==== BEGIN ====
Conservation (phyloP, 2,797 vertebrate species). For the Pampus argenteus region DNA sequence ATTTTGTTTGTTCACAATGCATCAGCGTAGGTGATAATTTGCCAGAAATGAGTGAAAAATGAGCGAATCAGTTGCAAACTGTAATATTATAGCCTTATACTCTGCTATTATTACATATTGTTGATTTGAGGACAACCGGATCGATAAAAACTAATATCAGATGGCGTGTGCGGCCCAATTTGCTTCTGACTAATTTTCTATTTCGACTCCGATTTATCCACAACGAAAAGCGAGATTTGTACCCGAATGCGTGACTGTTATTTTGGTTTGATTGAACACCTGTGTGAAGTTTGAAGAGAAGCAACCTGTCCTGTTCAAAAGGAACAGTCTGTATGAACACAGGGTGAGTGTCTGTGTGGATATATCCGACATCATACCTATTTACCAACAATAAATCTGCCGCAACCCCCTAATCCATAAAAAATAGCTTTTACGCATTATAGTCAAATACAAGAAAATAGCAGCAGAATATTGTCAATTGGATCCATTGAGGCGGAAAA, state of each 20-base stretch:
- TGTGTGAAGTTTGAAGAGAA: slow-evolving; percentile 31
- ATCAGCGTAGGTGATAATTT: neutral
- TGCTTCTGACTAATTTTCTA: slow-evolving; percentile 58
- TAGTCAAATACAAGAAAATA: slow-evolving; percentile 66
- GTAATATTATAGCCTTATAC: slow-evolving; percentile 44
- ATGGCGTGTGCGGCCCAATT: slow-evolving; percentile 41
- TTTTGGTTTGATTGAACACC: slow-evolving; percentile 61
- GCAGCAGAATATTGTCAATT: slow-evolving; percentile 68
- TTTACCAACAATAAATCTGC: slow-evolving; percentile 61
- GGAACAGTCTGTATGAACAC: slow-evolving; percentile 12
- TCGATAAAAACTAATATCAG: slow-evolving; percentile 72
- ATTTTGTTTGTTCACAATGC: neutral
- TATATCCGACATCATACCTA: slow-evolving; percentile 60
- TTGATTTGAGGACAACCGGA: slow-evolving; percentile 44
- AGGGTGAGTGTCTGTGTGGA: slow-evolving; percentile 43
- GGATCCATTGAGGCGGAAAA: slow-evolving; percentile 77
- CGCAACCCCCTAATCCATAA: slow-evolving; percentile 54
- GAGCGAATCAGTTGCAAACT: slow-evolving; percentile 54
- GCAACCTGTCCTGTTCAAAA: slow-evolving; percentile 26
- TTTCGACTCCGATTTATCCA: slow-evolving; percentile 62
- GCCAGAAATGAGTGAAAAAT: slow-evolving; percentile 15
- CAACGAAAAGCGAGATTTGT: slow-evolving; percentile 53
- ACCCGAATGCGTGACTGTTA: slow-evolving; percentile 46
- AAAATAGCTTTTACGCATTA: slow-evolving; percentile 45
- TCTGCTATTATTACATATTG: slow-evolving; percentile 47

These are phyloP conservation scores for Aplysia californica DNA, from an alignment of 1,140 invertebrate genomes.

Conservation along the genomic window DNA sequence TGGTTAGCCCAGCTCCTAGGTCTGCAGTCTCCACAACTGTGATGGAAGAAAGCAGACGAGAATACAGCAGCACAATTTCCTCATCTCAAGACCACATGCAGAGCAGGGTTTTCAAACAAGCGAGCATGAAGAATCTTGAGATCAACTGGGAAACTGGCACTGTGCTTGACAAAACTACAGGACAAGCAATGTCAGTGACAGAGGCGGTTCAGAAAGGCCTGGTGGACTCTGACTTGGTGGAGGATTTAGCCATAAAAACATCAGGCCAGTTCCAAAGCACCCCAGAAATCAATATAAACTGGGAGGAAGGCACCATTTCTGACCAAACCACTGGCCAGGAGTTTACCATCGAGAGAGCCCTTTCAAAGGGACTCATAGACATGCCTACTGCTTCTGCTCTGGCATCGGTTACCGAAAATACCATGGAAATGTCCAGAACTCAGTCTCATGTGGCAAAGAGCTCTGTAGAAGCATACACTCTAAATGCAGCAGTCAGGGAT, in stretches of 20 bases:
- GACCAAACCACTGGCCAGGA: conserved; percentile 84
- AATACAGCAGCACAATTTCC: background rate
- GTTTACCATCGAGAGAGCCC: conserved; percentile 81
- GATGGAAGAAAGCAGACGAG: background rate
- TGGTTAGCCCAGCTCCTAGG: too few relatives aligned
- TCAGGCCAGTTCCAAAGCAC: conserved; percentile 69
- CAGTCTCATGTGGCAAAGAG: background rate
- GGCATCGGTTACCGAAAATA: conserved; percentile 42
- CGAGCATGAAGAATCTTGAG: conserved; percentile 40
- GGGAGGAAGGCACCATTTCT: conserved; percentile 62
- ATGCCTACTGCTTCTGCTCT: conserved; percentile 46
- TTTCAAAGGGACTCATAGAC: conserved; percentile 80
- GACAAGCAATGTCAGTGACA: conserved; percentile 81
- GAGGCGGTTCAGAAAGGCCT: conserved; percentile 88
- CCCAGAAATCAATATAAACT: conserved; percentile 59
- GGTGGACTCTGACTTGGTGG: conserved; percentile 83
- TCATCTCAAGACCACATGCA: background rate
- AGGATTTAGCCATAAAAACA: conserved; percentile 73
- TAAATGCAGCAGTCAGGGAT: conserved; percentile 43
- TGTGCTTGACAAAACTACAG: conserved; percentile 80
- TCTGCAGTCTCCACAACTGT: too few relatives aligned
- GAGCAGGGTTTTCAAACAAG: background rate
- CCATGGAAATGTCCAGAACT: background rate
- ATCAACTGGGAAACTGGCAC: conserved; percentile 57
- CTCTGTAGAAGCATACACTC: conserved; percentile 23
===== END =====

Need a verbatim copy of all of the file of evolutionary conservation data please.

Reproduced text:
Conservation (phyloP, 2,797 vertebrate species). For the Pampus argenteus region DNA sequence ATTTTGTTTGTTCACAATGCATCAGCGTAGGTGATAATTTGCCAGAAATGAGTGAAAAATGAGCGAATCAGTTGCAAACTGTAATATTATAGCCTTATACTCTGCTATTATTACATATTGTTGATTTGAGGACAACCGGATCGATAAAAACTAATATCAGATGGCGTGTGCGGCCCAATTTGCTTCTGACTAATTTTCTATTTCGACTCCGATTTATCCACAACGAAAAGCGAGATTTGTACCCGAATGCGTGACTGTTATTTTGGTTTGATTGAACACCTGTGTGAAGTTTGAAGAGAAGCAACCTGTCCTGTTCAAAAGGAACAGTCTGTATGAACACAGGGTGAGTGTCTGTGTGGATATATCCGACATCATACCTATTTACCAACAATAAATCTGCCGCAACCCCCTAATCCATAAAAAATAGCTTTTACGCATTATAGTCAAATACAAGAAAATAGCAGCAGAATATTGTCAATTGGATCCATTGAGGCGGAAAA, state of each 20-base stretch:
- TGTGTGAAGTTTGAAGAGAA: slow-evolving; percentile 31
- ATCAGCGTAGGTGATAATTT: neutral
- TGCTTCTGACTAATTTTCTA: slow-evolving; percentile 58
- TAGTCAAATACAAGAAAATA: slow-evolving; percentile 66
- GTAATATTATAGCCTTATAC: slow-evolving; percentile 44
- ATGGCGTGTGCGGCCCAATT: slow-evolving; percentile 41
- TTTTGGTTTGATTGAACACC: slow-evolving; percentile 61
- GCAGCAGAATATTGTCAATT: slow-evolving; percentile 68
- TTTACCAACAATAAATCTGC: slow-evolving; percentile 61
- GGAACAGTCTGTATGAACAC: slow-evolving; percentile 12
- TCGATAAAAACTAATATCAG: slow-evolving; percentile 72
- ATTTTGTTTGTTCACAATGC: neutral
- TATATCCGACATCATACCTA: slow-evolving; percentile 60
- TTGATTTGAGGACAACCGGA: slow-evolving; percentile 44
- AGGGTGAGTGTCTGTGTGGA: slow-evolving; percentile 43
- GGATCCATTGAGGCGGAAAA: slow-evolving; percentile 77
- CGCAACCCCCTAATCCATAA: slow-evolving; percentile 54
- GAGCGAATCAGTTGCAAACT: slow-evolving; percentile 54
- GCAACCTGTCCTGTTCAAAA: slow-evolving; percentile 26
- TTTCGACTCCGATTTATCCA: slow-evolving; percentile 62
- GCCAGAAATGAGTGAAAAAT: slow-evolving; percentile 15
- CAACGAAAAGCGAGATTTGT: slow-evolving; percentile 53
- ACCCGAATGCGTGACTGTTA: slow-evolving; percentile 46
- AAAATAGCTTTTACGCATTA: slow-evolving; percentile 45
- TCTGCTATTATTACATATTG: slow-evolving; percentile 47

These are phyloP conservation scores for Aplysia californica DNA, from an alignment of 1,140 invertebrate genomes.

Conservation along the genomic window DNA sequence TGGTTAGCCCAGCTCCTAGGTCTGCAGTCTCCACAACTGTGATGGAAGAAAGCAGACGAGAATACAGCAGCACAATTTCCTCATCTCAAGACCACATGCAGAGCAGGGTTTTCAAACAAGCGAGCATGAAGAATCTTGAGATCAACTGGGAAACTGGCACTGTGCTTGACAAAACTACAGGACAAGCAATGTCAGTGACAGAGGCGGTTCAGAAAGGCCTGGTGGACTCTGACTTGGTGGAGGATTTAGCCATAAAAACATCAGGCCAGTTCCAAAGCACCCCAGAAATCAATATAAACTGGGAGGAAGGCACCATTTCTGACCAAACCACTGGCCAGGAGTTTACCATCGAGAGAGCCCTTTCAAAGGGACTCATAGACATGCCTACTGCTTCTGCTCTGGCATCGGTTACCGAAAATACCATGGAAATGTCCAGAACTCAGTCTCATGTGGCAAAGAGCTCTGTAGAAGCATACACTCTAAATGCAGCAGTCAGGGAT, in stretches of 20 bases:
- GACCAAACCACTGGCCAGGA: conserved; percentile 84
- AATACAGCAGCACAATTTCC: background rate
- GTTTACCATCGAGAGAGCCC: conserved; percentile 81
- GATGGAAGAAAGCAGACGAG: background rate
- TGGTTAGCCCAGCTCCTAGG: too few relatives aligned
- TCAGGCCAGTTCCAAAGCAC: conserved; percentile 69
- CAGTCTCATGTGGCAAAGAG: background rate
- GGCATCGGTTACCGAAAATA: conserved; percentile 42
- CGAGCATGAAGAATCTTGAG: conserved; percentile 40
- GGGAGGAAGGCACCATTTCT: conserved; percentile 62
- ATGCCTACTGCTTCTGCTCT: conserved; percentile 46
- TTTCAAAGGGACTCATAGAC: conserved; percentile 80
- GACAAGCAATGTCAGTGACA: conserved; percentile 81
- GAGGCGGTTCAGAAAGGCCT: conserved; percentile 88
- CCCAGAAATCAATATAAACT: conserved; percentile 59
- GGTGGACTCTGACTTGGTGG: conserved; percentile 83
- TCATCTCAAGACCACATGCA: background rate
- AGGATTTAGCCATAAAAACA: conserved; percentile 73
- TAAATGCAGCAGTCAGGGAT: conserved; percentile 43
- TGTGCTTGACAAAACTACAG: conserved; percentile 80
- TCTGCAGTCTCCACAACTGT: too few relatives aligned
- GAGCAGGGTTTTCAAACAAG: background rate
- CCATGGAAATGTCCAGAACT: background rate
- ATCAACTGGGAAACTGGCAC: conserved; percentile 57
- CTCTGTAGAAGCATACACTC: conserved; percentile 23